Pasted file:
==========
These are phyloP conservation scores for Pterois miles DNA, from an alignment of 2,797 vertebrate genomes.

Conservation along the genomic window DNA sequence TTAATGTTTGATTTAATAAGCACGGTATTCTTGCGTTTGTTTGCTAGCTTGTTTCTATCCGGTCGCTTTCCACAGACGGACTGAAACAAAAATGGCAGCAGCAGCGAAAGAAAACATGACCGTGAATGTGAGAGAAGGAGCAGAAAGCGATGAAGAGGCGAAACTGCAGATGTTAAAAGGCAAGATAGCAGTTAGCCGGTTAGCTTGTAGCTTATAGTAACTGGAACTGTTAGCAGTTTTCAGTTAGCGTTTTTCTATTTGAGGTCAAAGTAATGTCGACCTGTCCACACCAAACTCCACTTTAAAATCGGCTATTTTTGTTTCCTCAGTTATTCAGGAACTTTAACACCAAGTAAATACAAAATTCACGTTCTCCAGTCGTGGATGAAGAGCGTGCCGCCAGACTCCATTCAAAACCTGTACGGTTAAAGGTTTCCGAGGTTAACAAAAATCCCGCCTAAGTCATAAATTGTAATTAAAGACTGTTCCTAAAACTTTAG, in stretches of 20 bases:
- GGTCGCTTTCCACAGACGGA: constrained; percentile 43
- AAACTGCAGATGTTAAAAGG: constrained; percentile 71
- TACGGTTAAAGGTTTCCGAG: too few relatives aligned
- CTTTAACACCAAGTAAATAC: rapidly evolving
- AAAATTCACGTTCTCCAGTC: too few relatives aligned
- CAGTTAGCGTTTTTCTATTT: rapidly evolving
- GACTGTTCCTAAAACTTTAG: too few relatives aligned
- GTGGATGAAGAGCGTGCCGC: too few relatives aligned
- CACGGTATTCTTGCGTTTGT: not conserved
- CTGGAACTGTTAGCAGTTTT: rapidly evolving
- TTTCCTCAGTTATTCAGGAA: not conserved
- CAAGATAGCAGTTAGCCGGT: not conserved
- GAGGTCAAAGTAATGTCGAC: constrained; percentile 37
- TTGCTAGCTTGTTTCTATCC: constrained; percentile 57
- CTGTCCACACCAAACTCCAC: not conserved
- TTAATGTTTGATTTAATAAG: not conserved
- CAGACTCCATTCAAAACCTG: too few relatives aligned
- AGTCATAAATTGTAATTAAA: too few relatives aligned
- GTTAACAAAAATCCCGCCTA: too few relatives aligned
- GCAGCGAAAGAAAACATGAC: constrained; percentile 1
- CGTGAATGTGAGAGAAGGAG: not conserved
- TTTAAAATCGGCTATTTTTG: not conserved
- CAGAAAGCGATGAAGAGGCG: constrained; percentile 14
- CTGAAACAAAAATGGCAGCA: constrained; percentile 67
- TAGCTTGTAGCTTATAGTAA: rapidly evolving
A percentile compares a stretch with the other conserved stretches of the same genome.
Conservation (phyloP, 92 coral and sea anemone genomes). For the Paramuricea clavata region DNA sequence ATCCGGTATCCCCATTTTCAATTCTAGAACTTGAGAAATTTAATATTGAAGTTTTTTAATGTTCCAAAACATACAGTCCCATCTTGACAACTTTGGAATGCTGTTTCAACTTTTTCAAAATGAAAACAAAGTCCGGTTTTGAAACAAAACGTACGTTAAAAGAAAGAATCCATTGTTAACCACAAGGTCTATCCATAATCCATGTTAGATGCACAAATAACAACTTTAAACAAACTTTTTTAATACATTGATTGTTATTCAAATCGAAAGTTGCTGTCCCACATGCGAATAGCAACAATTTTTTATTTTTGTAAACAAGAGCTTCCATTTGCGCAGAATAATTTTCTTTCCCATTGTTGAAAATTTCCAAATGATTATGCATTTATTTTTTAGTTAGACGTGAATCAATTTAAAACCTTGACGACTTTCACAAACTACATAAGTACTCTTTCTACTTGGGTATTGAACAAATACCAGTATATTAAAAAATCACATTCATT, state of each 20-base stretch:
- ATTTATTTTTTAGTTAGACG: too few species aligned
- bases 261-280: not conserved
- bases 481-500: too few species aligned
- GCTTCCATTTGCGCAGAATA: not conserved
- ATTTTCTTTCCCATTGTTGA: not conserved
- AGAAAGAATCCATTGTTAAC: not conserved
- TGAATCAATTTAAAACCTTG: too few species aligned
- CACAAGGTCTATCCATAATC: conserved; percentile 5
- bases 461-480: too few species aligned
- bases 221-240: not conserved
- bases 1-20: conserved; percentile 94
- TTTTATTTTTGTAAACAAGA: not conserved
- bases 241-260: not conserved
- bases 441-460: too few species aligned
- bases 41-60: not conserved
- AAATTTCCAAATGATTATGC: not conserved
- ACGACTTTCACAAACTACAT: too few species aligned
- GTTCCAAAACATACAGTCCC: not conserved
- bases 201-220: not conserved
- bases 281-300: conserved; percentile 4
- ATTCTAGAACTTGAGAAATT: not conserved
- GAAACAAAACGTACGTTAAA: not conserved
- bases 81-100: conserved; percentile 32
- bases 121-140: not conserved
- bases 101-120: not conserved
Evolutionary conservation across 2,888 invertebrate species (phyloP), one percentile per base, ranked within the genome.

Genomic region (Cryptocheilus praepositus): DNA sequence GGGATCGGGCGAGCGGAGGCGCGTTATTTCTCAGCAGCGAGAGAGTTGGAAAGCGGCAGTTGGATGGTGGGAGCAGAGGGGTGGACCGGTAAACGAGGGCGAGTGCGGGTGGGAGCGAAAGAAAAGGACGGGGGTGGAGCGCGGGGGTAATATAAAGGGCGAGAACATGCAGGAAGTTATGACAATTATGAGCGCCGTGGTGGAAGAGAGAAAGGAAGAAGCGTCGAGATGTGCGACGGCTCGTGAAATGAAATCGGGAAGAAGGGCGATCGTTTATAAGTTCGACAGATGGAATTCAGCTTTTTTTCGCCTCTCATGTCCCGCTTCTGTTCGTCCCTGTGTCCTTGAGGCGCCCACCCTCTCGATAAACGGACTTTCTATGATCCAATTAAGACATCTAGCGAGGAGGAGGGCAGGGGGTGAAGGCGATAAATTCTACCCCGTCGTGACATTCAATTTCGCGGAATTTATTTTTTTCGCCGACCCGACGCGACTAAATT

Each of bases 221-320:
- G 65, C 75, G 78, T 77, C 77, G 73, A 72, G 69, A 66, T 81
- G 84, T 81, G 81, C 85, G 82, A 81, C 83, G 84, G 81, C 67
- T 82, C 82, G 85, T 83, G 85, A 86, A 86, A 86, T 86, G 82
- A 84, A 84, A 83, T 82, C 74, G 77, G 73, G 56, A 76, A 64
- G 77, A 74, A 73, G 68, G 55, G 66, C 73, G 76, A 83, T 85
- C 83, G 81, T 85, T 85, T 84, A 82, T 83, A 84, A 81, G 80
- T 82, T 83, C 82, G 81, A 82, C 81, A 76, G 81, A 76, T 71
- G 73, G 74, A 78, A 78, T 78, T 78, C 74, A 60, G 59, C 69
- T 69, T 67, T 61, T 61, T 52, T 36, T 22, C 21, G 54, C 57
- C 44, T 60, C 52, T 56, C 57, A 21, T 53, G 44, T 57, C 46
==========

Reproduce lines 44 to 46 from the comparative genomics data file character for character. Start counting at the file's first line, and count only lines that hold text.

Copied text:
- bases 41-60: not conserved
- AAATTTCCAAATGATTATGC: not conserved
- ACGACTTTCACAAACTACAT: too few species aligned